And yet no one mentions this.
*(AKA Super Bowl XXXVI. An aging Pat Summerall awkwardly blurted out "this game has turned into Shockdome 36" at some point in the second quarter when the Patriots weren't getting stomped like everyone expected they would, and I died laughing.)
The MGoCreeper van headed to Southgate this weekend for its latest excursion, to see Devin Gardner and the Inkster Vikings take on the Titans of Southgate Anderson. Inkster walked away with a 35-7 victory, behind yet another stellar performance from Gardner:
Gardner finished the night with 74 yards rushing on 11 carries. He also passed for 171 yards and 2 touchdowns on an 11/19 performance.
This was not Devin at his most impressive, but it was still enough to blow out a team in the quarterfinals of the state playoffs. A couple of the rushes he had were sacks that came on bad snaps where he had no chance to react, and some of the passes were catchable balls that the receivers weren't able to come down with. Still, it's clear that Devin is the best athlete on the field regardless of who steps onto it, and he's also been the better quarterback every time we've seen him play.
Inkster next takes on Warren De La Salle at 1PM on Saturday at Ferndale High School. Alas, we shall not be there, because there's some college football game going on at the time or something. If the Vikings win, they'll be in the State Finals.
- Brandon Minor is still nicked up, but he'll go if he can. Carlos's knee is still bothering him a little bit. Vincent Smith played well, Shaw "did some good things." Backups will be ready if the starters can't go.
- "Legends are made in the Michigan-Ohio State game." Good feel for the rivalry. Doesn't take long to understand it. Don't have to coach or play here to get the intensity of it. What will it take to turn the rivalry around? Having a better team than the opponent. Emotion and passion will carry the team a little bit. The more experienced team (OSU) will be able to stem a tide of emotion. Use the big rivalry factor to help guys focus on preparation during the game. Win over OSU means something special especially for the seniors. Team has overcome a little adversity, that would be important for them. Try to accentuate the positives this week. It's an easy game to get them excited for. Our guys know it's a big challenge. You always have a chance. We have to play really well. Maybe they'll make a few mistakes.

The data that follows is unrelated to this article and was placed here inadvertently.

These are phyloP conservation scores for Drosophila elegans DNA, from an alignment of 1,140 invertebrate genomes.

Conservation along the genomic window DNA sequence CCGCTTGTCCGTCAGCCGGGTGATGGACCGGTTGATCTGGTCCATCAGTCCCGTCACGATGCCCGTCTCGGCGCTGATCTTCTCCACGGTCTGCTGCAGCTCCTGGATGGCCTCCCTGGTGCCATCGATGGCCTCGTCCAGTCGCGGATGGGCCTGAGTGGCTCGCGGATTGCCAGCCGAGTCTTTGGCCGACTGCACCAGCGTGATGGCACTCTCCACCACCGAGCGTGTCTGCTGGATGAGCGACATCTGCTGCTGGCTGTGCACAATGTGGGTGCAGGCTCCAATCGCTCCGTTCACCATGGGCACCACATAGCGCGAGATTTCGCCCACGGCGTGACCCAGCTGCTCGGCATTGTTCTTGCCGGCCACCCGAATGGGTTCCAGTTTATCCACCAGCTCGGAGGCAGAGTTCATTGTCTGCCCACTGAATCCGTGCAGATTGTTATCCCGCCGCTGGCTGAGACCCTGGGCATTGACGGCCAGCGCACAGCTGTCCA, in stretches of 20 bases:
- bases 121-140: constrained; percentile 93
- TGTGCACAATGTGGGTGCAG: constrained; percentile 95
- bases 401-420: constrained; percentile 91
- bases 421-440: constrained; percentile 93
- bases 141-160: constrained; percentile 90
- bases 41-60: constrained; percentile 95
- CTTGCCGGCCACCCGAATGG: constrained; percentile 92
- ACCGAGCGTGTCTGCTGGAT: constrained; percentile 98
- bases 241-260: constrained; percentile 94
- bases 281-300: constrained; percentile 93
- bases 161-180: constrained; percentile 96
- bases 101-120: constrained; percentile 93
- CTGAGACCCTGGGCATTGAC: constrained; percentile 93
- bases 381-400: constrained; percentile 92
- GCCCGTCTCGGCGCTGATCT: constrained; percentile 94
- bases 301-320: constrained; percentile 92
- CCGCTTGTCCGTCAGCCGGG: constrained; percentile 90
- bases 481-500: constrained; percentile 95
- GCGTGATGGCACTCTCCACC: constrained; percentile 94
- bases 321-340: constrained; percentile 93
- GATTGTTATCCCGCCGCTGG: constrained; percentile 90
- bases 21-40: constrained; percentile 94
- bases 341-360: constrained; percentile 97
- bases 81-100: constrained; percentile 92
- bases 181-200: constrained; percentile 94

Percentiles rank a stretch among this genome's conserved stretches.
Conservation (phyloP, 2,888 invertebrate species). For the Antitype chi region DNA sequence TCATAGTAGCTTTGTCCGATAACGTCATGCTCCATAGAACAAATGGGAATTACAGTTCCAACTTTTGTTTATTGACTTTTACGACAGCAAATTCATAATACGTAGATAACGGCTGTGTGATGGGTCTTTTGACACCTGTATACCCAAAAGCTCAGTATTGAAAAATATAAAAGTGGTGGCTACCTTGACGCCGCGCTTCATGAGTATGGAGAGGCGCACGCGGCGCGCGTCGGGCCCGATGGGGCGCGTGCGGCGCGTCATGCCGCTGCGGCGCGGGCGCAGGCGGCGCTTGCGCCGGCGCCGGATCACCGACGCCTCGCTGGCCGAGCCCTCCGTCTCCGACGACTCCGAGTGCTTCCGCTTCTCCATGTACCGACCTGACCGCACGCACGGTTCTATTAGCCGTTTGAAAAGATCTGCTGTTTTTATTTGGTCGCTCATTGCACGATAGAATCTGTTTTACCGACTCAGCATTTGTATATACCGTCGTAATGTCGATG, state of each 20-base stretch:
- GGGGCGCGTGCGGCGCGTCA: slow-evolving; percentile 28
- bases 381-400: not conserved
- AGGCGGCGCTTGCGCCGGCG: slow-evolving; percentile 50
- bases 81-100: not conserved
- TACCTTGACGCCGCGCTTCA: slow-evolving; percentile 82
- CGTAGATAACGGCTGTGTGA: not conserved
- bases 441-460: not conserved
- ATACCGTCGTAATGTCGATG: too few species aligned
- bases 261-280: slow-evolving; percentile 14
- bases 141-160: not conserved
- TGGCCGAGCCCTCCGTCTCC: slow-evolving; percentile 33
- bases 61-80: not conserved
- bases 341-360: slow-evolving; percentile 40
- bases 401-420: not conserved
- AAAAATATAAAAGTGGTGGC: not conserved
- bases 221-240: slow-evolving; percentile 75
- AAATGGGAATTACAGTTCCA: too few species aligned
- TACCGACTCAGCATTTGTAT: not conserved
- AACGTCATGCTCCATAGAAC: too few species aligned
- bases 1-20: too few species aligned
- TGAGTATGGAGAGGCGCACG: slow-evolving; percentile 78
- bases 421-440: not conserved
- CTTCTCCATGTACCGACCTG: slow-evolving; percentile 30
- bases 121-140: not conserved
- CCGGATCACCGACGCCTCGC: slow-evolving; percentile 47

- Hasn't heard from past Michigan coaches about the rivalry. He doesn't need to be lectured on the importance of the rivalry. He gets it. Just because he's not from Michigan doesn't mean he doesn't get it. Everyone gets it. He coaches as hard as he can in every game. Ohio State is just a whole lot more important. College football has the most intense rivalries, none more important than M-OSU. '69 team was one of the best M-OSU games. They'll be honorary captains for the game.
- A couple things different: Senior week. Practice won't be much different. There will be more in team meetings about the importance of the game, etc. Permanent team captains will be voted on this week.
- Senior class. All programs have something special for last home game. Best week of seniors' careers. Devoted 4-5 years to the university & team. Small group of seniors.
- We can play a whole lot better offensively. Defensively, we haven't been playing well. It's not a lack of effort, there are a lot of reasons. Solid on special teams. Have to make a lot of improvement on defense. Hopefully they rise to the challenge in the last game.
- Made D changes, guys played pretty well. Looking for the right combination. Defense maybe moved slower than he thought it might. Last year's team had more experience defensively. Knew we were going to be inexperienced. They might make personnel moves from offense to defense in the offseason. In next couple recruiting classes, add talent on defense.
- All coaches hate to lose. It eats at your soul. "I don't coach football, I live it." He loves what we're doing, so it eats at you to be unsuccessful. He's not used to losing, so it pretty much sucks. Each day is a new opportunity. This year or last year was the most emotionally taxing in his career. We've all fought through this thing together, and can see the light at the end of the tunnel. When the young guys lift weights, practice, etc., you can see that we're going to be back there. He likes winning too much to not evaluate everything the team does. If adjustments need to be made, they'll do it. Some of the problems are going to take longer to fix. "I feel very good about our staff." Good coaches, family men, recruiters. Scheme and stuff will be where the changes come. Personnel-wise it's tough to overcome. The players know how competitive the coaches are. As long as they're giving their best effort, that's all the coach can ask. This is a good group to coach.